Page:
The Baseball Observer Feb 2015 vol 1 - Page 25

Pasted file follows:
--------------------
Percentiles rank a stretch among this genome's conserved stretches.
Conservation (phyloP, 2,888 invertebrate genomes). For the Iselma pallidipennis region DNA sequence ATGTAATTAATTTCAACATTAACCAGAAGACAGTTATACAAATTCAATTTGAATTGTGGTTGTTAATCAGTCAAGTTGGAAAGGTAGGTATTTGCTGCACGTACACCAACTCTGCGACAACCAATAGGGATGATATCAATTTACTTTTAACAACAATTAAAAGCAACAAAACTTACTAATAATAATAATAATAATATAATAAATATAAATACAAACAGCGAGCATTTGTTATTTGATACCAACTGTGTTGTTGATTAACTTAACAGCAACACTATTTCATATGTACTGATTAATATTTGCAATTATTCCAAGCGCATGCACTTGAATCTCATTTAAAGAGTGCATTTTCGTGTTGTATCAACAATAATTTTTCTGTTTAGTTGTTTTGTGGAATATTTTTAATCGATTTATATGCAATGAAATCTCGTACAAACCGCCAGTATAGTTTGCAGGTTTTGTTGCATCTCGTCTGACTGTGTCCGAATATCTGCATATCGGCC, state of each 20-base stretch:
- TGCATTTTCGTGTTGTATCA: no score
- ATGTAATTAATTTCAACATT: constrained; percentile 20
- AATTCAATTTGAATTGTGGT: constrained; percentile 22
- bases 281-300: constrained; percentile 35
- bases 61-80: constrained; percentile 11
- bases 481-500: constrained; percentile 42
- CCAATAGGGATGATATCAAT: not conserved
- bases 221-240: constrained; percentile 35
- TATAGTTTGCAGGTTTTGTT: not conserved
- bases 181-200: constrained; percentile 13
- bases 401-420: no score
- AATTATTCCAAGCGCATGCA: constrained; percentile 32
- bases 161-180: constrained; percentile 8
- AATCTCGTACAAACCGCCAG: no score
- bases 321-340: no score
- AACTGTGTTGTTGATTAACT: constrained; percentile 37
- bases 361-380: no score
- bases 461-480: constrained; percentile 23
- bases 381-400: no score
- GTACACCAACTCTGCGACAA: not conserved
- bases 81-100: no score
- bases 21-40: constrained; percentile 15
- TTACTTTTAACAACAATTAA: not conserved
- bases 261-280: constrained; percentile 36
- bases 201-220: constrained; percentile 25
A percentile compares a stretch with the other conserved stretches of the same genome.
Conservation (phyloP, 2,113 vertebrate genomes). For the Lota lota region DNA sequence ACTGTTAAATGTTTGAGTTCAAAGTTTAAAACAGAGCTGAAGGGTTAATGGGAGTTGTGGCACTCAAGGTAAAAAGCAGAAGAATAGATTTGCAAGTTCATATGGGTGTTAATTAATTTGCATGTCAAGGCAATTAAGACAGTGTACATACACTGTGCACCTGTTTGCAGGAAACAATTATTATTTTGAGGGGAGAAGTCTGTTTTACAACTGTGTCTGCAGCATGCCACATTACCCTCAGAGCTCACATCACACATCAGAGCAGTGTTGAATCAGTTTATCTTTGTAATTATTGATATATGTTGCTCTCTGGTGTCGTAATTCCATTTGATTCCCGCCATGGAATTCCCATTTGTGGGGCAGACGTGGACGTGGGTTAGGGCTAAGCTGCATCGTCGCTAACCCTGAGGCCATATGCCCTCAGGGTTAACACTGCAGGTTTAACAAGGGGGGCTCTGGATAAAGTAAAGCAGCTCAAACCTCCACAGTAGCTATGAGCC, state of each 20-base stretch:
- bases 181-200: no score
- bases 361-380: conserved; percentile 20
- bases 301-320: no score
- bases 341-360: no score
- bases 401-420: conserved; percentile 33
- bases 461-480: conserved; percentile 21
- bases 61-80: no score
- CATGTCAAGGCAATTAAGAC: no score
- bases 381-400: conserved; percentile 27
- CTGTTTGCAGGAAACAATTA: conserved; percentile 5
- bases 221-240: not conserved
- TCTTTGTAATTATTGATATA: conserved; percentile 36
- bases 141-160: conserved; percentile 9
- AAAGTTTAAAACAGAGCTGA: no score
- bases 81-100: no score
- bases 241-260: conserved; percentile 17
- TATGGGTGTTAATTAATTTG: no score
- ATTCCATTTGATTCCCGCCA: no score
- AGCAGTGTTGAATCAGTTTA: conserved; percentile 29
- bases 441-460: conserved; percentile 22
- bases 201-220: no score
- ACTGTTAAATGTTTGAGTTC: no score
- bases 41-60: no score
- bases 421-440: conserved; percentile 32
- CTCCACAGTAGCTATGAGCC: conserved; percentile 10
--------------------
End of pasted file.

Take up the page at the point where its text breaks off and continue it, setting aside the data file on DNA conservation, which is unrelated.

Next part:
DRILLS AND PRACTICE TIPS Dive Backs This drill helps with conditioning, base running, aggressive turns, lead –offs and speed. Plus it moves quickly and involves multiple players. The variations work with position players also. Basic set up: Pitcher on the mound (with no baseball) and a player at home plate. Acting as if he hit the ball, the player at home runs to 1st base and makes an aggressive turn then dives back as if there is a play on him. He gets up and takes a lead. Another player is at home ready to run to 1st. The pitcher on the mound is from the stretch, pauses, then acts as if delivering the ball to home. Upon delivery, the runner on 1st goes to 2nd and again makes an aggressive turn then dives back to 2nd. At the same time the player at home runs to 1st, makes an aggressive turn and dives back to 1st. Again, another player is ready at home. The two base runners take a lead, the pitcher pauses then acts as if delivering the ball home. The batter goes to 1st and the base runners take off and all make aggressive turns and dive back to their respective bases. With bases loaded, the same sequence occurs but the base runner on third slides into home FEET FIRST. At this point, you can have the next batter positioned correctly to practice letting the base runner know to slide – using whatever signs you want them to use to communicate to the base runner. They can instruct him to side inside, outside or straight. Variation 1: Have the pitcher occasionally attempt to pick-off a runner (with or without a baseball). Even if the pitcher goes to first, all base runners dive back as if they are getting picked off. This works on pitchers pick-off moves and the base runners ability to read a pick-off move. Alternate pitchers so all have a chance to get work in too. Variation 2: Include outfielders/ infielders. Have outfielders and a first, second or third basemen (or all three at one time) trying to get a player out every couple of times. As the player rounds the base, an outfielder who already has a ball, throws to a designated base as the runner begins to round the base. Not before. You can rotate players to different fielding positions if needed. This drill and its variations keeps everyone involved, works on multiple skills and conditions at the same time. The whole drill is to move quickly. Softball Warm-Ups This technique helps to insure initial throwing warm-ups are done correctly and reinforces proper glove work. Before throwing a baseball, have the players begin warming up with an 11” softball. This keeps players from trying to throw curve balls, change ups and knuckle balls when warming up when they should be only throwing 2 and 4 seams. Because of the size of the ball, it’s harder to do any other grip than a 2 or 4 seam. Secondly, they don’t try to over throw or throw too hard early in the warm up. Third, because of the ball size, they have to make sure the ball is caught properly in the glove or it tips the glove or pops out. The softball only weighs about an once more on average. Baseball 5 -5 1/4 oz and a softball 5 7/8 oz – 6 1/8 oz so the weight isn’t an issue. Older players use a 12” softball. They throw for about 5 minutes then switch to a regular baseball. Throws are much more accurate and balls caught are almost 100%. Most comments made are that the baseball now feels like a peanut.